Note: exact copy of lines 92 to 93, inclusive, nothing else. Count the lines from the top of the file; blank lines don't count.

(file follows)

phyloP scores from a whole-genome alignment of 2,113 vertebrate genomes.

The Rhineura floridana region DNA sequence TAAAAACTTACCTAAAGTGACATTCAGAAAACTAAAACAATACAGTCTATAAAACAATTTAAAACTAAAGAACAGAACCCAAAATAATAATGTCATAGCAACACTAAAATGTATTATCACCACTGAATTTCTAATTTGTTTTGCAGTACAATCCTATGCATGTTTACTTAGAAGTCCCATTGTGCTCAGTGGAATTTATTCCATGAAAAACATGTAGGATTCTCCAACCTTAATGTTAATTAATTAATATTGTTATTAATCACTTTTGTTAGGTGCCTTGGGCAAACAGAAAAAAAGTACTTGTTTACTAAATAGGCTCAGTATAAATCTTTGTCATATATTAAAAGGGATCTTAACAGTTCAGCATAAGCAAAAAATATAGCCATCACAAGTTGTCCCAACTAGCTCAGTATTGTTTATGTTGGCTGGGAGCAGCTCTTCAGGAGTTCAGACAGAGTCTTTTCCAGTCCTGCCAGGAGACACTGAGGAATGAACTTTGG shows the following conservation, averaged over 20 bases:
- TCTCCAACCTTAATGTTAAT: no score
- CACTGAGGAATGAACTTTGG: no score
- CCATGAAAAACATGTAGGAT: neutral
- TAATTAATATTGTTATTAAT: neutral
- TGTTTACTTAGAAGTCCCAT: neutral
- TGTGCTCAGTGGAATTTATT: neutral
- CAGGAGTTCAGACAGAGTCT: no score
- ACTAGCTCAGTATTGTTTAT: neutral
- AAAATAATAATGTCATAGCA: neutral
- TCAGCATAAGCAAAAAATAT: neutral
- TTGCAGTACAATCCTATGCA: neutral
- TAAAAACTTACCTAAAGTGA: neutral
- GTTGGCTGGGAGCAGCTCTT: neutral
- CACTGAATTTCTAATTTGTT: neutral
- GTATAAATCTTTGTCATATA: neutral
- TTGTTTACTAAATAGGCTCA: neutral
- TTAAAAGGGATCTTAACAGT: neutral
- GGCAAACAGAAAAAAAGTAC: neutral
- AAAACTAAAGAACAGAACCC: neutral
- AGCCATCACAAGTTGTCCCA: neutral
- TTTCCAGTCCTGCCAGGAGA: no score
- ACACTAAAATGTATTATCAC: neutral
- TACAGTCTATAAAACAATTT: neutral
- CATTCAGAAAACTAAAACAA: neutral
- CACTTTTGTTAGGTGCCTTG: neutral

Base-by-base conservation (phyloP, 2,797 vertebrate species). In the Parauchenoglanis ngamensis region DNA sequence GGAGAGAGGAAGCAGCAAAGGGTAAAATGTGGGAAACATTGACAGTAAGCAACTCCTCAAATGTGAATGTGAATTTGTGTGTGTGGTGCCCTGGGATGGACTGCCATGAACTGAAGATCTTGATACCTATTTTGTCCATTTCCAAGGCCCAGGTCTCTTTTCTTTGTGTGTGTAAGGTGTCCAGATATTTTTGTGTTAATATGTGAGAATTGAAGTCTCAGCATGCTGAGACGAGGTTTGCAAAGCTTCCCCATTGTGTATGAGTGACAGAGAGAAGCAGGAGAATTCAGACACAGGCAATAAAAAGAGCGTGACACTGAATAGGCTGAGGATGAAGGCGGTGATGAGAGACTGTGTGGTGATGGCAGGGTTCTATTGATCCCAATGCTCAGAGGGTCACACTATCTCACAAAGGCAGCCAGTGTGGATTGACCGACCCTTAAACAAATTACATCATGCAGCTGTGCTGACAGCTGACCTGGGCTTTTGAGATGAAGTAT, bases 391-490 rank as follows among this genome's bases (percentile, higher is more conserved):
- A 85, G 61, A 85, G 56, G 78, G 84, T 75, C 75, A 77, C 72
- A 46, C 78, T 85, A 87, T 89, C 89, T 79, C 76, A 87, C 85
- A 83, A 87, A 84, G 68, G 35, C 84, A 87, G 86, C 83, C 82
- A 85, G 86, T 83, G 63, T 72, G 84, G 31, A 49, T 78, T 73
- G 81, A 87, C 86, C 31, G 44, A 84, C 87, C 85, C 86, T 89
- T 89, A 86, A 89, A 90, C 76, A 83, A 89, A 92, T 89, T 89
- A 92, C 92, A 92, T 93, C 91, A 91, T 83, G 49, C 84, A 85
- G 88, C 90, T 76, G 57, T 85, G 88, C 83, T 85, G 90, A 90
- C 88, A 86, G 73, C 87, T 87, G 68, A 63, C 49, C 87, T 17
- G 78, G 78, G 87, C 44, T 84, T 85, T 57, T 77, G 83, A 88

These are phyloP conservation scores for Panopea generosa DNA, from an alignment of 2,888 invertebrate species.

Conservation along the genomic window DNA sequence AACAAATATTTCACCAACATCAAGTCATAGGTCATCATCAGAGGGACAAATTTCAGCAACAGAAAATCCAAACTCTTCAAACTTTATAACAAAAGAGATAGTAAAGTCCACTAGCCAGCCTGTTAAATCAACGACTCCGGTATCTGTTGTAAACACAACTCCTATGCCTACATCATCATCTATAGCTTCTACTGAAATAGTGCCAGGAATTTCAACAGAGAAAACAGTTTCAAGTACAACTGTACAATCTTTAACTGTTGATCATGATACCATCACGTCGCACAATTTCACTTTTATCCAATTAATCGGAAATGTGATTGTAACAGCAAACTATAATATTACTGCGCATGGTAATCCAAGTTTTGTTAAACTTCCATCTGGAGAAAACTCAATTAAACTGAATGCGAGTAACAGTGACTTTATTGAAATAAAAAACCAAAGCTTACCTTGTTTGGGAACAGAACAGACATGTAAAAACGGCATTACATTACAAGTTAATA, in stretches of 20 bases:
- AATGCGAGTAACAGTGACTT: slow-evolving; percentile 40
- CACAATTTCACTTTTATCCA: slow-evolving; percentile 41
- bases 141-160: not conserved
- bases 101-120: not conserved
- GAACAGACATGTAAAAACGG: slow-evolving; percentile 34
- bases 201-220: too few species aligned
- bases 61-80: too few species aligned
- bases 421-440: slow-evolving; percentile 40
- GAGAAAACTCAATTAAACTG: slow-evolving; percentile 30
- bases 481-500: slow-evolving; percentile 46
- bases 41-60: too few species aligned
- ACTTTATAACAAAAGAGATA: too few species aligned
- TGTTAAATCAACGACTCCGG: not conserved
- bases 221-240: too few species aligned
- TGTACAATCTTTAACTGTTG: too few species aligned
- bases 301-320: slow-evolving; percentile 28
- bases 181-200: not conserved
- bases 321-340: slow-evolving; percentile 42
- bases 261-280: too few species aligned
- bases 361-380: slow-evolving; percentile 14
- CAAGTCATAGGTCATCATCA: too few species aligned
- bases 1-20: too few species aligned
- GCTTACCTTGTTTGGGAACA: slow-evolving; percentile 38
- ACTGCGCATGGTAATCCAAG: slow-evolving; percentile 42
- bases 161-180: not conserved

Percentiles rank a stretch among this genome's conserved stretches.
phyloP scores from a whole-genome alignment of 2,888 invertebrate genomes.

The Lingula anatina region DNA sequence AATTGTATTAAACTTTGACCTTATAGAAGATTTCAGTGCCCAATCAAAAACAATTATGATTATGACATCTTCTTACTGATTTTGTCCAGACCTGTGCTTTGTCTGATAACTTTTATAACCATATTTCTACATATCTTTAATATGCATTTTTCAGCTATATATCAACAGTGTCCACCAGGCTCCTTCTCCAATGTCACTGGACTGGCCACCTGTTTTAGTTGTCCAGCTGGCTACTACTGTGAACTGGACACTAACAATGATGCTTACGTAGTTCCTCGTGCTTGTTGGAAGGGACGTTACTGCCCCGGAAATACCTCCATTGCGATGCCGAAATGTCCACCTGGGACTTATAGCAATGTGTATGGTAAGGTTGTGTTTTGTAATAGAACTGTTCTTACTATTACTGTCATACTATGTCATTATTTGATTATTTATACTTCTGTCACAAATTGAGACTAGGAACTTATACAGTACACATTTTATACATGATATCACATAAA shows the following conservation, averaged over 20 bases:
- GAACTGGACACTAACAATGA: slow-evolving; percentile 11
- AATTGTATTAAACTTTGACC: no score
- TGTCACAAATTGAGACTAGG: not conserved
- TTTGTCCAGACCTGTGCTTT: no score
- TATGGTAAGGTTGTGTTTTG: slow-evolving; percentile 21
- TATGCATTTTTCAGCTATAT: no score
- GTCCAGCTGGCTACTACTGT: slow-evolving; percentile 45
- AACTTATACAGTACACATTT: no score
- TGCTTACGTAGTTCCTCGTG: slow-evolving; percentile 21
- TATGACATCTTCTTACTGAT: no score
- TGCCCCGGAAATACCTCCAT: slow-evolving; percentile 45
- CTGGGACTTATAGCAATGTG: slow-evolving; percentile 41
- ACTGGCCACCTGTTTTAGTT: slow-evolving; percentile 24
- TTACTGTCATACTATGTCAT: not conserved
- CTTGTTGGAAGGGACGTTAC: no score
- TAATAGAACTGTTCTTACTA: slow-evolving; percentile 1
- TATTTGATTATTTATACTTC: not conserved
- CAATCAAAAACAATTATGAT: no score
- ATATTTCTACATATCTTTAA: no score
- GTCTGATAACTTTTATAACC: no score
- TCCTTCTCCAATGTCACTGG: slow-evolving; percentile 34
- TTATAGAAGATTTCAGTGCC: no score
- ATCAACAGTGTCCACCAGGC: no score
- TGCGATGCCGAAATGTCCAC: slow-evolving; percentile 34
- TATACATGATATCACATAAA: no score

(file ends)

- TGCGATGCCGAAATGTCCAC: slow-evolving; percentile 34
- TATACATGATATCACATAAA: no score